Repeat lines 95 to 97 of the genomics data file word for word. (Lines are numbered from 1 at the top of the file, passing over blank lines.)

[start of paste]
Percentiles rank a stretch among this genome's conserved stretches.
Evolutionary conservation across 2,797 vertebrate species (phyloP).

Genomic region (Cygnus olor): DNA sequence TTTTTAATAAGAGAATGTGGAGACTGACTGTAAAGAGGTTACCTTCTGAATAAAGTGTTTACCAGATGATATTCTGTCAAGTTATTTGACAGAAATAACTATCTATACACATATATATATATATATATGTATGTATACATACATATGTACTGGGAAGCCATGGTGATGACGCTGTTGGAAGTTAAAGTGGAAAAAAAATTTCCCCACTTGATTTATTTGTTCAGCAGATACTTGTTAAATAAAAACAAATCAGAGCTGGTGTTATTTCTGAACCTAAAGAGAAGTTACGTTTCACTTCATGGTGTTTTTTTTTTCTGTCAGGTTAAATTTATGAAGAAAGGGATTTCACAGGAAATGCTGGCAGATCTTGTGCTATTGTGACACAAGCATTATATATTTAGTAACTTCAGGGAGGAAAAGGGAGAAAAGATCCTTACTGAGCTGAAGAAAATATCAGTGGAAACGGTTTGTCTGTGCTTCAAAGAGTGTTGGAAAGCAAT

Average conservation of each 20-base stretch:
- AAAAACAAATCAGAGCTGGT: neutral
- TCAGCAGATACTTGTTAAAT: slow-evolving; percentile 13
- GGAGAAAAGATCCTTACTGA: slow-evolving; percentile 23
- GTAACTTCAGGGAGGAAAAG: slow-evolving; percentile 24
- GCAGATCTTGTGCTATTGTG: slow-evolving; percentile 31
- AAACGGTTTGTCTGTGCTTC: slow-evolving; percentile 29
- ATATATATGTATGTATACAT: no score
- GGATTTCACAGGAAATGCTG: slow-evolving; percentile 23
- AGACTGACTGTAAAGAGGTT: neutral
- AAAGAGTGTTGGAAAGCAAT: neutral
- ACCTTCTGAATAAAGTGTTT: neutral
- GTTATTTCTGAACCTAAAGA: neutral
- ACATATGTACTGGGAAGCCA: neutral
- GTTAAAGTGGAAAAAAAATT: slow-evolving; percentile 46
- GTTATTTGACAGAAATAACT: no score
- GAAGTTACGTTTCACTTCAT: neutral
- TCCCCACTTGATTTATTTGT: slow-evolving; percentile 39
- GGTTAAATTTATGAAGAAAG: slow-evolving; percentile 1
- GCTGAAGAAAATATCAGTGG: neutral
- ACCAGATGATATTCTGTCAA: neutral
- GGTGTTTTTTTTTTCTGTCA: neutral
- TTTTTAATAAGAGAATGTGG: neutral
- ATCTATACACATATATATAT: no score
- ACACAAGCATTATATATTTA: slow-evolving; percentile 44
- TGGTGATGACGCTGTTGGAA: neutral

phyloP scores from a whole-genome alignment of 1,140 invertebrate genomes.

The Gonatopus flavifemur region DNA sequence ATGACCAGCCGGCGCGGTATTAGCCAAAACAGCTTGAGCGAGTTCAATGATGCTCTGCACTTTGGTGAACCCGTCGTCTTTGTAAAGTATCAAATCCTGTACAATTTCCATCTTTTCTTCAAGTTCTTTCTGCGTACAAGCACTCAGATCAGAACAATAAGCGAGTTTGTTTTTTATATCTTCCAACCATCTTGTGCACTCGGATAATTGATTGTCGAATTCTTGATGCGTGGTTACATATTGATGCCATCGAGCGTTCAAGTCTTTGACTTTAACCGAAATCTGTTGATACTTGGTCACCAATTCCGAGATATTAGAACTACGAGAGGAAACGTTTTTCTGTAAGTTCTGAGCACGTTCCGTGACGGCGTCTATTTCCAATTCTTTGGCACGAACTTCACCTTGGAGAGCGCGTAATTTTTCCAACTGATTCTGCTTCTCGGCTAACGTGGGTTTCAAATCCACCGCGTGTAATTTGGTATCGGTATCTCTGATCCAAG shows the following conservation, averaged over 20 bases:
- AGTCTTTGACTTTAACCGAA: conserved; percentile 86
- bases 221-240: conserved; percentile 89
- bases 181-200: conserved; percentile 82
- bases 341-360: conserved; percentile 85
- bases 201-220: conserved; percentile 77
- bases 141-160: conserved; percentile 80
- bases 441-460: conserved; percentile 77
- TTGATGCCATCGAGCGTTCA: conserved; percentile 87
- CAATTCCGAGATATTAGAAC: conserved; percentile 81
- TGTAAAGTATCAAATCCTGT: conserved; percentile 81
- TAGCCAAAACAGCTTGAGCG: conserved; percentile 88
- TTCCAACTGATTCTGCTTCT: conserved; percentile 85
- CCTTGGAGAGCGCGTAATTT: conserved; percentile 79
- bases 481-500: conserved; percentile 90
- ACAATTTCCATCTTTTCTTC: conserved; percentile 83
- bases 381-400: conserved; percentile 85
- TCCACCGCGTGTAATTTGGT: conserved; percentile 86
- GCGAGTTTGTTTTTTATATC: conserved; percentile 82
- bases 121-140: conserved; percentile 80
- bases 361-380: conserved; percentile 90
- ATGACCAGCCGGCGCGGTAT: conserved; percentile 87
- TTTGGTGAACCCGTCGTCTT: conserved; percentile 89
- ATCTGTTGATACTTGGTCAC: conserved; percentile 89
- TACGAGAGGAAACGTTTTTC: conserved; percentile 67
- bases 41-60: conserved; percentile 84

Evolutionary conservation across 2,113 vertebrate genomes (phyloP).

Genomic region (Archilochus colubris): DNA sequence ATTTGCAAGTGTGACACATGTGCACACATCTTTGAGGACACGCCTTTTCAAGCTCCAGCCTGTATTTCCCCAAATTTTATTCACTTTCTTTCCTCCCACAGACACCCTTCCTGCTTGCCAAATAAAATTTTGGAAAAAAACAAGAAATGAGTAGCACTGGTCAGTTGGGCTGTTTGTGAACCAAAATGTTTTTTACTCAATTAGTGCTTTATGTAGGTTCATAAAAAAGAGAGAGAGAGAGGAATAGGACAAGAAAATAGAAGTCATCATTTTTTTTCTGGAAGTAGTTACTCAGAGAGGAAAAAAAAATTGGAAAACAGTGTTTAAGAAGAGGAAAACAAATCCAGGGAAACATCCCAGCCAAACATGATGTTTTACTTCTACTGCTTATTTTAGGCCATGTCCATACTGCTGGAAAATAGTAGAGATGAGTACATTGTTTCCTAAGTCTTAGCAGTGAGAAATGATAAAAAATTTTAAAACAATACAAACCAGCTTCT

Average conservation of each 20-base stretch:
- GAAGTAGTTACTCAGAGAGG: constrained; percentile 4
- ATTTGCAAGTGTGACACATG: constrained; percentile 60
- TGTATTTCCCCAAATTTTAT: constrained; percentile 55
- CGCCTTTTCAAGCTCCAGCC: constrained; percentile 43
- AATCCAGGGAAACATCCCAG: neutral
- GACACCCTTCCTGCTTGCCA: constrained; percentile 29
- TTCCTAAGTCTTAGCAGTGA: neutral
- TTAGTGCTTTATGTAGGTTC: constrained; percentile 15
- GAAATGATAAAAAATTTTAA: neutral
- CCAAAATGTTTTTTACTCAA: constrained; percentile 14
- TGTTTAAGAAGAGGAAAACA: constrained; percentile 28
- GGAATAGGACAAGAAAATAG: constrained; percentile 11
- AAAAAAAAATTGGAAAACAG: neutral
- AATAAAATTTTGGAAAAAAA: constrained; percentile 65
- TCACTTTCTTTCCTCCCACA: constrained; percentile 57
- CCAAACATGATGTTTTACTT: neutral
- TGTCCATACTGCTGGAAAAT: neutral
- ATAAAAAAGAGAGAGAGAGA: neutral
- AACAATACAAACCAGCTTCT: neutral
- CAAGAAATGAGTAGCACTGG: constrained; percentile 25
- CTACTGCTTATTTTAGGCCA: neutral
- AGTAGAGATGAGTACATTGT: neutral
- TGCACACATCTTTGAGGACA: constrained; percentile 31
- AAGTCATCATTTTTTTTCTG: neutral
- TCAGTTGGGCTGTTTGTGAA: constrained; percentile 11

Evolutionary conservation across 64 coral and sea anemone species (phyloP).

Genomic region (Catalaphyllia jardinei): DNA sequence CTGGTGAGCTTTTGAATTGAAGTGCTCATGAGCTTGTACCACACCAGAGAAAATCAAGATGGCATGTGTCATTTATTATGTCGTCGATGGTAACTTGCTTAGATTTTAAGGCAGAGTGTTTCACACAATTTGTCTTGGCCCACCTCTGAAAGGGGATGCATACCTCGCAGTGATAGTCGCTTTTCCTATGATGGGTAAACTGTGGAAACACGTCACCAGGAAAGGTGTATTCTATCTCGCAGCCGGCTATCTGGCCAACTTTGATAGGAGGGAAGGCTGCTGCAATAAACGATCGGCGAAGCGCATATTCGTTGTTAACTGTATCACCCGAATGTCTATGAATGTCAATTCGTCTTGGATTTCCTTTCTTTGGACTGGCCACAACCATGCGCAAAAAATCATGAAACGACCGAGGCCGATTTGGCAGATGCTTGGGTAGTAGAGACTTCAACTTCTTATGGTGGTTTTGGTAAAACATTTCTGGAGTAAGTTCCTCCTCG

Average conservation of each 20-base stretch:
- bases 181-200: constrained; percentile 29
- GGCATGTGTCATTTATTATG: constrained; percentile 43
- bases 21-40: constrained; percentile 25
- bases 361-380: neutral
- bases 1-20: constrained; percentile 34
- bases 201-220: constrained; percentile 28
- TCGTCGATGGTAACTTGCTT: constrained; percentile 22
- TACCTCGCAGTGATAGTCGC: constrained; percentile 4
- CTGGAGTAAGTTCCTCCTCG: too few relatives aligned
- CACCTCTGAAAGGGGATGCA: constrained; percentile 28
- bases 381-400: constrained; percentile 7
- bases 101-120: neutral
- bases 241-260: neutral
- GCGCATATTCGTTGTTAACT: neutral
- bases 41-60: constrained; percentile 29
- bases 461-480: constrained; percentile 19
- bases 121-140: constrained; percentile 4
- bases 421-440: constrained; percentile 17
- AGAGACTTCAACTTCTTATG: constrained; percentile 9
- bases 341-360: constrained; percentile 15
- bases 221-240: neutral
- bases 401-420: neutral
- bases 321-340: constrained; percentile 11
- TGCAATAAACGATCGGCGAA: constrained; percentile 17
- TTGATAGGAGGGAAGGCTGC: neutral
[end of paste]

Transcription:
- TACCTCGCAGTGATAGTCGC: constrained; percentile 4
- CTGGAGTAAGTTCCTCCTCG: too few relatives aligned
- CACCTCTGAAAGGGGATGCA: constrained; percentile 28